• Intel Releases New Spectre Patches for Skylake CPUs

    02/08/2018 1:35:43 PM PST · by bitt · 17 replies
    security week ^ | 2/8/2018 | Eduard Kovacs
    Intel has started releasing new microcode updates that should address one of the Spectre vulnerabilities after the first round of patches caused significant problems for many users. The company has so far released new firmware updates only for its Skylake processors, but expects updates to become available for other platforms as well in the coming days. Customers and partners have been provided beta updates to ensure that they can be extensively tested before being moved into production. The chipmaker started releasing microcode patches for the Spectre and Meltdown vulnerabilities shortly after the attack methods were disclosed by researchers. However, the...
  • Apple's stock sinks as high hope for iPhone X sales fade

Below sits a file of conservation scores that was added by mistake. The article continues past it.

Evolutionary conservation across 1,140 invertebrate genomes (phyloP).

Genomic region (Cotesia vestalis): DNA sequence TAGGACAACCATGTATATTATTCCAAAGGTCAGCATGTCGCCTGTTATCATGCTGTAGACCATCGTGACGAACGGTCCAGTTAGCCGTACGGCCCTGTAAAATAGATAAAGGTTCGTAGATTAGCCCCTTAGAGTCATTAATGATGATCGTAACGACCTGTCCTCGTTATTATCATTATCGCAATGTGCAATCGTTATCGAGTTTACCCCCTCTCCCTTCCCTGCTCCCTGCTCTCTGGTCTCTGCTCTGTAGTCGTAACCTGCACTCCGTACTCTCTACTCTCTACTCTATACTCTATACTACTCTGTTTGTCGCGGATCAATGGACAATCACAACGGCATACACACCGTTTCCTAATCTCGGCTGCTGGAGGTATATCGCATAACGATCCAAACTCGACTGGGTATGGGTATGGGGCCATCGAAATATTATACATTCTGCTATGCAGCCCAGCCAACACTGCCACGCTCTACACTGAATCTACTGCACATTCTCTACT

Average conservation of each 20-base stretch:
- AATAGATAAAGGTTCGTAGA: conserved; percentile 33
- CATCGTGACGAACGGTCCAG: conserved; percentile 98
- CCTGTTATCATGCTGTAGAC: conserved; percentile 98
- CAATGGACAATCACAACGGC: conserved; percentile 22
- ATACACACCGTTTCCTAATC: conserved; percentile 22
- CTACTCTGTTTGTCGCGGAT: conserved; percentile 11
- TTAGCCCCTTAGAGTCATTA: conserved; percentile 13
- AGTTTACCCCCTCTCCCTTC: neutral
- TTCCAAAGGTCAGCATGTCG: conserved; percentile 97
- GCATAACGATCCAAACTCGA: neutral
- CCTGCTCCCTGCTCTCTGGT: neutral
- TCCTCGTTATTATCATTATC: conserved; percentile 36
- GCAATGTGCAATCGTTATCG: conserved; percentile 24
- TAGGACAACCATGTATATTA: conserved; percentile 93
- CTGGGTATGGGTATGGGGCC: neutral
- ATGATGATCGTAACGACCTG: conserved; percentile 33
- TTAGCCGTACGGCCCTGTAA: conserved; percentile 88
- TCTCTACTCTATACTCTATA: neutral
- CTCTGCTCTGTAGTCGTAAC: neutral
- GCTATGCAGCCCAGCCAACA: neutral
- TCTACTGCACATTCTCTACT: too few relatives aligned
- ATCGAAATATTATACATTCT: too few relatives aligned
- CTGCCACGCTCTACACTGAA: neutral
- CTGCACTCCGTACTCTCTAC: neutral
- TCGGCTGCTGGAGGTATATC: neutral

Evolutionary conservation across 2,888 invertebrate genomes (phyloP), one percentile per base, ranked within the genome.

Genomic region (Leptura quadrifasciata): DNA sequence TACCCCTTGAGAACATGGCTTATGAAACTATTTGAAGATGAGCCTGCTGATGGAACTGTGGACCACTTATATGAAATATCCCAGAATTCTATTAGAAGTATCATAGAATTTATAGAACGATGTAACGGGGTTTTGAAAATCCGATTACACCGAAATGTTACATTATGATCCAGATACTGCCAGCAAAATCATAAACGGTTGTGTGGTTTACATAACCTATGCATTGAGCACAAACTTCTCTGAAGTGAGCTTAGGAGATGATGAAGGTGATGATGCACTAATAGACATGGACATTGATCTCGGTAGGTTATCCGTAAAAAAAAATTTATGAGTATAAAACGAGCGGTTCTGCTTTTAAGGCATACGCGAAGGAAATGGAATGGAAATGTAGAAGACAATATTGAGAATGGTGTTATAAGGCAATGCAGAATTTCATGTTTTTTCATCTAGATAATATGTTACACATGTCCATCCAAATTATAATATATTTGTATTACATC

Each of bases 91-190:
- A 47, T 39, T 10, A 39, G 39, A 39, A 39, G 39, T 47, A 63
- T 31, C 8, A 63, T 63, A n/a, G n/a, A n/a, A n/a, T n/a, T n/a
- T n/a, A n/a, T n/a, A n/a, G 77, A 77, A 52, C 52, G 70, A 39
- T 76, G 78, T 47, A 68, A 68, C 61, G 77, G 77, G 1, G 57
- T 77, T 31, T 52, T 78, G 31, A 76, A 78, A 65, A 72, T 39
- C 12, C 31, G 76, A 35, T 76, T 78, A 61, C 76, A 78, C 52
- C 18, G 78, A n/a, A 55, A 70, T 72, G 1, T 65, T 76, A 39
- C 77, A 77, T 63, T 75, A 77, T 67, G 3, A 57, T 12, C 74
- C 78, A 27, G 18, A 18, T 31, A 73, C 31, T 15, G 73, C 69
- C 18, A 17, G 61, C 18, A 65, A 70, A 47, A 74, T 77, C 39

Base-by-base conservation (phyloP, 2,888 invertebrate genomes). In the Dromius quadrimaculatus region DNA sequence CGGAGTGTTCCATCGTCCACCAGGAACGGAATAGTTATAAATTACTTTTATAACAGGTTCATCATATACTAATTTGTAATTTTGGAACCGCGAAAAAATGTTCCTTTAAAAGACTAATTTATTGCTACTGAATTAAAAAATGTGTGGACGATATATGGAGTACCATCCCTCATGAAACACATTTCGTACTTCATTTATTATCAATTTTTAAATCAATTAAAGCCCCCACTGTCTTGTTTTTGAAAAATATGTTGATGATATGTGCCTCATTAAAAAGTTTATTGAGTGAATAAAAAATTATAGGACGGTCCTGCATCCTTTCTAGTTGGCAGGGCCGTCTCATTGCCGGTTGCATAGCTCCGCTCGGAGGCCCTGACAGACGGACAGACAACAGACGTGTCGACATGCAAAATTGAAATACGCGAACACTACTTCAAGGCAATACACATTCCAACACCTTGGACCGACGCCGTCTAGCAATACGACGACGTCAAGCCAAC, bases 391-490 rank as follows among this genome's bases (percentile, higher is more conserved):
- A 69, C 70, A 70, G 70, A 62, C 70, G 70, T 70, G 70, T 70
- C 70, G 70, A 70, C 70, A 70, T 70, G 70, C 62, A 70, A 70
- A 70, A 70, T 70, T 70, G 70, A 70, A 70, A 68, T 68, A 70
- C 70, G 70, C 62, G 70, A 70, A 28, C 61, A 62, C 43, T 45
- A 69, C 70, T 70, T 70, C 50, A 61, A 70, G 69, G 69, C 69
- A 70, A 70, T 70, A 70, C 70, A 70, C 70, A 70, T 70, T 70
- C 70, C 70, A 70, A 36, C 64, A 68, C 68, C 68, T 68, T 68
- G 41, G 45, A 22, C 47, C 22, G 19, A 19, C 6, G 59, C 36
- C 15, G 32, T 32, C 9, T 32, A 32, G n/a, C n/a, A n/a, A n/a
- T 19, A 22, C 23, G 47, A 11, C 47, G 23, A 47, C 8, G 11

01/29/2018 11:26:13 PM PST · by fireman15 · 24 replies
    www.chron.com ^ | January 29, 2018 | Michael Liedtke
    SAN FRANCISCO (AP) — Apple's stock is backtracking from its recent highs amid mounting concerns that iPhone X sales will fall short of the high hopes for a device that brought facial recognition technology and a $1,000 price tag to the company's flagship product line. Speculation about disappointing demand for the iPhone X have been swirling for the past week, contributing to a 6 percent decline in Apple's stock since it hit an all-time high of $180.10 on Jan. 18. The shares lost $3.55 to close Monday at $167.96, translating into a nearly $60 billion loss in the company's market...
  • Dutch scientist proposes circular runways for airport efficiency

    01/29/2018 12:38:11 PM PST · by ro_dreaming · 130 replies
    www.curbed.com ^ | Mar 24. 2017 | Barbara Eldredge